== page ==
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Sudanese Canadians return to heal their shattered homeland

Dr. Okony Simon Mori, a Canadian physician at the biggest hospital in Juba, Sudan.

Geoffrey York/The Globe and Mail.

The blood-stained floor of the emergency ward is crowded with wounded bodies, huddled on the floor, waiting for treatment. A car crash has injured 16 people and doctors are rushing to help, overwhelmed by the carnage.

In another ward, a gunshot victim is recovering from a three-hour operation that saved his life. But his brother has been told to search for a blood donor - because the hospital doesn't have enough blood to keep the patient alive.

Here at the biggest hospital in southern Sudan, the blood shortage is far from the only crisis. There is such an acute shortage of staff that the doctors are working seven days a week, struggling to cope with some 200 surgical cases every day. "It's exhausting, but we have no choice," says Okony Simon Mori, a Canadian physician at the hospital.

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Without the Canadian doctors, the shortage would be even more extreme than it is. One-fifth of the hospital's 25 doctors are Canadian citizens - all of them former refugees who escaped from southern Sudan during its long civil war, which killed more than two million people.

The doctors had better-paying jobs in Canada, but chose to sacrifice their Canadian lifestyle. Returning to the land that they once fled, they have accepted lower salaries in an attempt to rebuild their shattered homeland, one of the poorest and hungriest regions in the world.

Dr. Mori had a comfortable life in Brooks, Alta., until he decided to return here. Now his salary is just $400 a month and he never gets a day off.

"It's my duty," he says simply. "Canada is my home, but Sudan is also my home, and it needs help more than Canada."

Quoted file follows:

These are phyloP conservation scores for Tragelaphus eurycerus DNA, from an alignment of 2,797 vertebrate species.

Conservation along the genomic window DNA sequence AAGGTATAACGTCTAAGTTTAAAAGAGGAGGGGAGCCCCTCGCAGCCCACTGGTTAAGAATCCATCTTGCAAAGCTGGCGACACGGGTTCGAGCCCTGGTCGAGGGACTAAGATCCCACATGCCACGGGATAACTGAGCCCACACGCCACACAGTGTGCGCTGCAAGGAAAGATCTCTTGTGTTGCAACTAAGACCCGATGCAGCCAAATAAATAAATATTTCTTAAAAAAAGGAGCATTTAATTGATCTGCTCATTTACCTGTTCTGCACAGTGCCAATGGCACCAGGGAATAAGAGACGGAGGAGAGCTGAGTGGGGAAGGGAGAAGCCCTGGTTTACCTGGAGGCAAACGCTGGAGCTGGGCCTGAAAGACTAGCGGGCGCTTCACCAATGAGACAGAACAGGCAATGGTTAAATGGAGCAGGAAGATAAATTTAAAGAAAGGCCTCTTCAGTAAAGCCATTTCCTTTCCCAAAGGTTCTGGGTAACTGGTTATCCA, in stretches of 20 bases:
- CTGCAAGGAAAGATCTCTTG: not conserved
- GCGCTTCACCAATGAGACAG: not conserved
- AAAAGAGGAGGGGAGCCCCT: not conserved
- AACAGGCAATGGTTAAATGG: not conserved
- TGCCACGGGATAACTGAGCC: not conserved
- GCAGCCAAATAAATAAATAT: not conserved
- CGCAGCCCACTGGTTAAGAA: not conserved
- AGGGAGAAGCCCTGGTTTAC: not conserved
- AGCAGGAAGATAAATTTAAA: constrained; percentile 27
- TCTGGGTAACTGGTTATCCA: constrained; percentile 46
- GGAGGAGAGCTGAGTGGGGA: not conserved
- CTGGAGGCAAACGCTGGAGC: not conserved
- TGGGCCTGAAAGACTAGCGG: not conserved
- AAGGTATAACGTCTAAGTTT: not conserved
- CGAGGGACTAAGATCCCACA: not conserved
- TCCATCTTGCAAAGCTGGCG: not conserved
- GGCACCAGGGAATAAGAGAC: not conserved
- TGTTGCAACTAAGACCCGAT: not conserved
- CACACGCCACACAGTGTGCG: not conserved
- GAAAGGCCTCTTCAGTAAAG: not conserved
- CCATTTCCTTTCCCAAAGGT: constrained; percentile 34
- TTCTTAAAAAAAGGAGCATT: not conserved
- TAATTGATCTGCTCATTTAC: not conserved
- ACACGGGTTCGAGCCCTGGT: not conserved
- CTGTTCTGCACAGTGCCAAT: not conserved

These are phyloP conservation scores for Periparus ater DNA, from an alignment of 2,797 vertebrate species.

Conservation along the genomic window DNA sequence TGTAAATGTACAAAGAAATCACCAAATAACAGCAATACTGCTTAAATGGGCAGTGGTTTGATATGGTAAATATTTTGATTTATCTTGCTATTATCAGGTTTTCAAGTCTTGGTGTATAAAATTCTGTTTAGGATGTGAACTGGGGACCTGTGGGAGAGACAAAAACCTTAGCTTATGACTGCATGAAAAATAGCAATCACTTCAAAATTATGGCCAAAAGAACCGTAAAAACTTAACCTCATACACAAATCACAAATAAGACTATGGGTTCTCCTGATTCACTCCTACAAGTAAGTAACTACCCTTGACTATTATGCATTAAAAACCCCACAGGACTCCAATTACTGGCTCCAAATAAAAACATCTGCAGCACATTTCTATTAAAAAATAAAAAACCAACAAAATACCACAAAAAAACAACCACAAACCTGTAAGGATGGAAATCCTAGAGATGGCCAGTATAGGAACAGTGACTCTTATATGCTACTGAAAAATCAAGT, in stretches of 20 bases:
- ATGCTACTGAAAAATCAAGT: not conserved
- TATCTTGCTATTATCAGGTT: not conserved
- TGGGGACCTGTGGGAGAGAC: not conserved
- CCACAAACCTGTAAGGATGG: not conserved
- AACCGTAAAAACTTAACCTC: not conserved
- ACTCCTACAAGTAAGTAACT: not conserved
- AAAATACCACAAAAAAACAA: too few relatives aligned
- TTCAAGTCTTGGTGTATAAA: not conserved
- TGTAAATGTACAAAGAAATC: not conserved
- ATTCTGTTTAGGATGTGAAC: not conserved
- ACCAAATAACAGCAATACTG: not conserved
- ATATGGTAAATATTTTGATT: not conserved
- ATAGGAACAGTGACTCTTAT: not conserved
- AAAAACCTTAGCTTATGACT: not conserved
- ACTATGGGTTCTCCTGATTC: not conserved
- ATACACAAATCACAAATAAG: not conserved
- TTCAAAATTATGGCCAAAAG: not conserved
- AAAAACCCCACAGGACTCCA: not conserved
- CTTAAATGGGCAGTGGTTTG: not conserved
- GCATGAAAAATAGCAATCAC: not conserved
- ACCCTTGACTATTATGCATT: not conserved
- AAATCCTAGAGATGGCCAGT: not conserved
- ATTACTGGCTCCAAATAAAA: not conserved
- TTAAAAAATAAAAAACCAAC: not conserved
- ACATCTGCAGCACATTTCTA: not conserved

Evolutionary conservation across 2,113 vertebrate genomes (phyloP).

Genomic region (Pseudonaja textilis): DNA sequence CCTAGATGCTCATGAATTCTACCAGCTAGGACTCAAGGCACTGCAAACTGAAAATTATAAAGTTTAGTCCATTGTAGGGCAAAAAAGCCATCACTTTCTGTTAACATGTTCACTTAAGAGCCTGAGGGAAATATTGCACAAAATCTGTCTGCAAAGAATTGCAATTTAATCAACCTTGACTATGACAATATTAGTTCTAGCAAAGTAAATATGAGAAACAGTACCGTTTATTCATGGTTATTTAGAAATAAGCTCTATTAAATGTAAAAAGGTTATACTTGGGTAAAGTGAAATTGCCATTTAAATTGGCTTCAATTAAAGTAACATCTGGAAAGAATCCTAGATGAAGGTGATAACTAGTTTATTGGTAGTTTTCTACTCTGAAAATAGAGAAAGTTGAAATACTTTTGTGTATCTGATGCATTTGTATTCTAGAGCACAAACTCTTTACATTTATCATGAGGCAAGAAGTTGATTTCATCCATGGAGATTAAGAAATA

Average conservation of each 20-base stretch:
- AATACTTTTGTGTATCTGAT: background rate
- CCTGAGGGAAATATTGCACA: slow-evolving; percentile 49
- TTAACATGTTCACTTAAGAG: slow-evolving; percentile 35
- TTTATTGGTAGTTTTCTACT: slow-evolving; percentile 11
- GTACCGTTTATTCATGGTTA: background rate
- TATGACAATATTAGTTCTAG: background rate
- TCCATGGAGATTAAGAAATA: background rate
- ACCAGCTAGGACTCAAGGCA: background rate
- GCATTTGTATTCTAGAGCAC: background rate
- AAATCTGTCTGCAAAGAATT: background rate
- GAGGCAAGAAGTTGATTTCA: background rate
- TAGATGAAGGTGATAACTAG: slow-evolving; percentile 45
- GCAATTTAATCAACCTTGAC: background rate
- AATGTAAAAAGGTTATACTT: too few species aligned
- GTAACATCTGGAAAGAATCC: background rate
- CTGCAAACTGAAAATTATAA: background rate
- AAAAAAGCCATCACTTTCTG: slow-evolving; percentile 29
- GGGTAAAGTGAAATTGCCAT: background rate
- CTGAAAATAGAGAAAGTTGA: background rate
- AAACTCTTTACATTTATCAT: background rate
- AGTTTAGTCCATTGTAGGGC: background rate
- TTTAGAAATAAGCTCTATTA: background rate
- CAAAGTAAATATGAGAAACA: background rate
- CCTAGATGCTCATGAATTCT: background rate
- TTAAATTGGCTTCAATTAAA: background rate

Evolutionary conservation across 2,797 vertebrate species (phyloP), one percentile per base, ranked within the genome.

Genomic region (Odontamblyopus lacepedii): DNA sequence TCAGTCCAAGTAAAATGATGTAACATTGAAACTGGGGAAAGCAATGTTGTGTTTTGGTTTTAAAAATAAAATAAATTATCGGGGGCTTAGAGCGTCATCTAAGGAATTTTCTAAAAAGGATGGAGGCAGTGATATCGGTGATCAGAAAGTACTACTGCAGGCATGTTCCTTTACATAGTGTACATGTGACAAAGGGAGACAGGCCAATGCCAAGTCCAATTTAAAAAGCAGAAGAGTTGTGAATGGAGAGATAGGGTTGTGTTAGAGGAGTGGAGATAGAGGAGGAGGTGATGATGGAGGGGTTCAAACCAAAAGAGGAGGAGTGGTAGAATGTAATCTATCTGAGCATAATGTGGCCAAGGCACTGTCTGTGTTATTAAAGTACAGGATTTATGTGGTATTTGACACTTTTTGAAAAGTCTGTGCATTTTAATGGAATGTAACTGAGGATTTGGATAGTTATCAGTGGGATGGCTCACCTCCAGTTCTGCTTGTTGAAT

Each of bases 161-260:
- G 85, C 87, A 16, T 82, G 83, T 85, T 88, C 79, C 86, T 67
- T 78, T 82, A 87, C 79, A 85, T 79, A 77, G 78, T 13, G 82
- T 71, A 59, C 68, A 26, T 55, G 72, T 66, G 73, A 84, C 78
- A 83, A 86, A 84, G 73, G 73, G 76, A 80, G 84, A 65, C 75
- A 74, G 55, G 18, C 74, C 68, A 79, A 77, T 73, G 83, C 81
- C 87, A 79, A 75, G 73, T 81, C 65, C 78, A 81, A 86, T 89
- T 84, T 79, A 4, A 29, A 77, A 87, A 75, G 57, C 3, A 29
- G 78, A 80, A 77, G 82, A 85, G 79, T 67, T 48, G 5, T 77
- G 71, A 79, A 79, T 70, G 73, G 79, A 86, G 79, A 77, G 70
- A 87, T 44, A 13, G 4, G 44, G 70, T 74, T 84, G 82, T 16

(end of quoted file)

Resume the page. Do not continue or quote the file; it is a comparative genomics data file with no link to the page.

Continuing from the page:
The hospital's chief doctor and medical director, Makier Isaac, lived in Canada for 10 years before returning here in 2007. His salary is one-fifth of what he was making at a private research company in Ottawa, where his wife and children still live.

"I don't see my family for a year at a time, but I do this for my people," Dr. Isaac says. "I love the people of southern Sudan and they need me more than Canada does."

Until recently, there were only about 50 doctors to care for the 10 million people in southern Sudan. Now they have been supplemented by 15 doctors from Canada, under a unique project by the University of Calgary, the Canadian government and a charity called Samaritan's Purse, all of which are providing training and funds for the returning doctors.

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Dr. Mori fled from southern Sudan with his parents in 1984 when he was 12. He was living in a refugee camp in Ethiopia when guerrilla leaders chose him as one of 600 children for an unusual mission: to go to Cuba to train as doctors and engineers to prepare for the building of an independent South Sudan. Many of the 600 children were among the famed "Lost Boys" - traumatized orphans who had fought as child soldiers in the war or fled the fighting by walking for weeks to the refugee camps.

Half of the children, including Dr. Mori, were loaded onto a Soviet ship for a 24-day journey to Cuba. By 1999, he had graduated from medical school in Cuba, but the civil war was still raging in Sudan and it was too dangerous to return home. Instead about 200 of the young doctors, including Dr. Mori, were accepted as immigrants to Canada.

His medical degree from Cuba did not allow him to practise medicine in Canada, so he worked at a meat-packing plant and a disabled children's program in Alberta. After the peace agreement in Sudan in 2005, he knocked on doors in Canada to raise money for his dream of returning home. By the end of 2007, after nine months of medical upgrading at the University of Calgary and a training program in Kenya to prepare him for African diseases, he was back in his homeland.

While the war is over, violence and disease still plague southern Sudan. About 2,500 people were killed in tribal clashes last year, while malaria and malnutrition claimed many more lives. The Canadian doctors are crucial to the future of the south as it prepares for a referendum on independence in January.

"I feel that I'm participating in building a nation," Dr. Mori says. "People thank me for helping them, and we keep this in our hearts. These people need a lot of help and love. I went to medical school to save lives, and now I feel that I've achieved my dream."

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About the Author
Africa Bureau Chief

Geoffrey York is The Globe and Mail's Africa correspondent.He has been a foreign correspondent for the newspaper since 1994, including seven years as the Moscow Bureau Chief and seven years as the Beijing Bureau Chief.He is a veteran war correspondent who has covered war zones since 1992 in places such as Somalia, Sudan, Chechnya, Iraq and Afghanistan. More

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